Nostalgia is a tricky thing. It’s often ridiculed, but we don’t get to choose what we feel nostalgic for, really. The trick of parsing nostalgia is separating what you feel good about simply for nostalgic reasons, and the things that are actually good. Conflating both is when things start to get dicey and leads to the aforementioned ridicule. Anyway, all this is to say, I’ve been feeling a hefty amount of nostalgia for The Phantom Menace — which was released twenty years ago this week — recently and I am unbelievably surprised by this turn of events.
Look, I’ll openly admit I was one of those people who convinced themselves that they loved The Phantom Menace after the first viewing. Yes, I was that person strutting out of the theater saying stuff like, “Hey, how about that lightsaber fight at the end with Darth Maul? That was pretty awesome!” while just ignoring the rest of the movie. It was only after the second and third time I saw it I started to have those, “Hm, I don’t know about this one,” feelings.
And, today, I can barely make it through The Phantom Menace without falling asleep. It’s funny, it’s usually about right now in essays like this that people make jokes about the taxation of trade routes. I actually find this part interesting! Atrocities often start with something benign. And at least there is a point it. As opposed to the pod race, which serves a very flimsy purpose and goes on forever. People often cite the pod race as “exciting,” but it’s just an extended late ‘90s CGI orgy. I’d rather hear more about the trade routes. At least that’s something driving the plot. So, no, I have no problems with the film’s take on taxes, instead it’s just the entire film’s strange lack of urgency and stilted dialogue.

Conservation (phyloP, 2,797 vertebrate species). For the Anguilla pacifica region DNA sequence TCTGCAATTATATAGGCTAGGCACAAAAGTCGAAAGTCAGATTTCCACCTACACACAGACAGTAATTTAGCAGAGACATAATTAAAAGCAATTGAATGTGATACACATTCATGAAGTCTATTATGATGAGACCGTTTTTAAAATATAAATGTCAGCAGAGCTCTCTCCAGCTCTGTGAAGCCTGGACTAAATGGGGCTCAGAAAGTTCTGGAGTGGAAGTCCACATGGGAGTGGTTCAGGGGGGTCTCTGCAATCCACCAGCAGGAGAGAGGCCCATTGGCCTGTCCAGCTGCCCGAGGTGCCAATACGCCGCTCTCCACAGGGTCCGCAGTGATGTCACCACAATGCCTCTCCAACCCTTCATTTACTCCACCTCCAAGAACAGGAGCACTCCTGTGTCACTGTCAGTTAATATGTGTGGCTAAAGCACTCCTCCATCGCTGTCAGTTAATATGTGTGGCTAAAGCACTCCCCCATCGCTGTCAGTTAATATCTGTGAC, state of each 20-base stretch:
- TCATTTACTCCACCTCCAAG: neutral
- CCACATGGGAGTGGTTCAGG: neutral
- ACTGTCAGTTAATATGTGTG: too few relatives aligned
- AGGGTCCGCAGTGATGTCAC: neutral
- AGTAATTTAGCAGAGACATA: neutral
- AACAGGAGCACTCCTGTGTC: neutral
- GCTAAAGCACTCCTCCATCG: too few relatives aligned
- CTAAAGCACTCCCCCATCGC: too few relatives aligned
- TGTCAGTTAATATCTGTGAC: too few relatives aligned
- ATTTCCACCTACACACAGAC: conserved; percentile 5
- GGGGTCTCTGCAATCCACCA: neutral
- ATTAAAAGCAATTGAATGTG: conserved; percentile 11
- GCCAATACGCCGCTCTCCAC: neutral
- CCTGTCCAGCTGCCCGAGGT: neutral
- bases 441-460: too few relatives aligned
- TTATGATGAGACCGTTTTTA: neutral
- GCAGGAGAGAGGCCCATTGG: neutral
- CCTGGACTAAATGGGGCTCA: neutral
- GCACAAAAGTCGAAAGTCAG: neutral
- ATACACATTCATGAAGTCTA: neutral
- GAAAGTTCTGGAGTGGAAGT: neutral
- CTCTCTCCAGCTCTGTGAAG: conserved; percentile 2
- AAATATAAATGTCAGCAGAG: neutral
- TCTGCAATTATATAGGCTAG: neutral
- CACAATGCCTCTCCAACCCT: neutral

So this does not explain at all why I’m feeling nostalgia for a movie I objectively do not like very much. And then I finally figured it out. I’m not feeling nostalgia for The Phantom Menace. I’m feeling nostalgia for the lead up to The Phantom Menace.
And it’s not that still incredible first trailer, though that plays a big role. And yes, for those of us who love action figures, having new characters to purchase was pretty great. (I’ll never forget the first time I saw that young Obi-Wan Kenobi action figure in stores. This is why when I saw the 20th-anniversary six-inch recreation at Star Wars Celebration I knew I had to own it. And I now do own it. And it’s also when I finally figured out I have The Phantom Menace nostalgia.)
It probably doesn’t take a lot of internal digging to figure out there’s a lot more going on here than a surface level The Phantom Menace remembrance. At the time the internet was still pretty young and it just felt so full of (to use a Star Wars analogy) hope. And the lead up to The Phantom Menace was a big part of that. It’s weird thinking back to ‘90s internet, because the temptation is to discard the whole thing as archaic. But by 1998 and 1999 it was a fairly functioning entity. Oh, it was slow, but I’m always surprised when I’m on eBay and it says I’ve been a member since 1998. Like, what? There was eBay in 1998? And I joined it?
I’m sure online toxic fandom existed, but if it did they certainly didn’t have the ability to weaponize their rhetoric like they do now. Without social media, a person would basically have to seek stuff like that out – and even that wasn’t the easiest thing to do back then between AOL chatrooms and a Lycos search. (Yes, Google existed in 1999. And I remember it caught on fairly quickly. But it wasn’t the universal search engine yet. I defended Lycos until I couldn’t anymore. Also, somehow, Lycos sill exists.)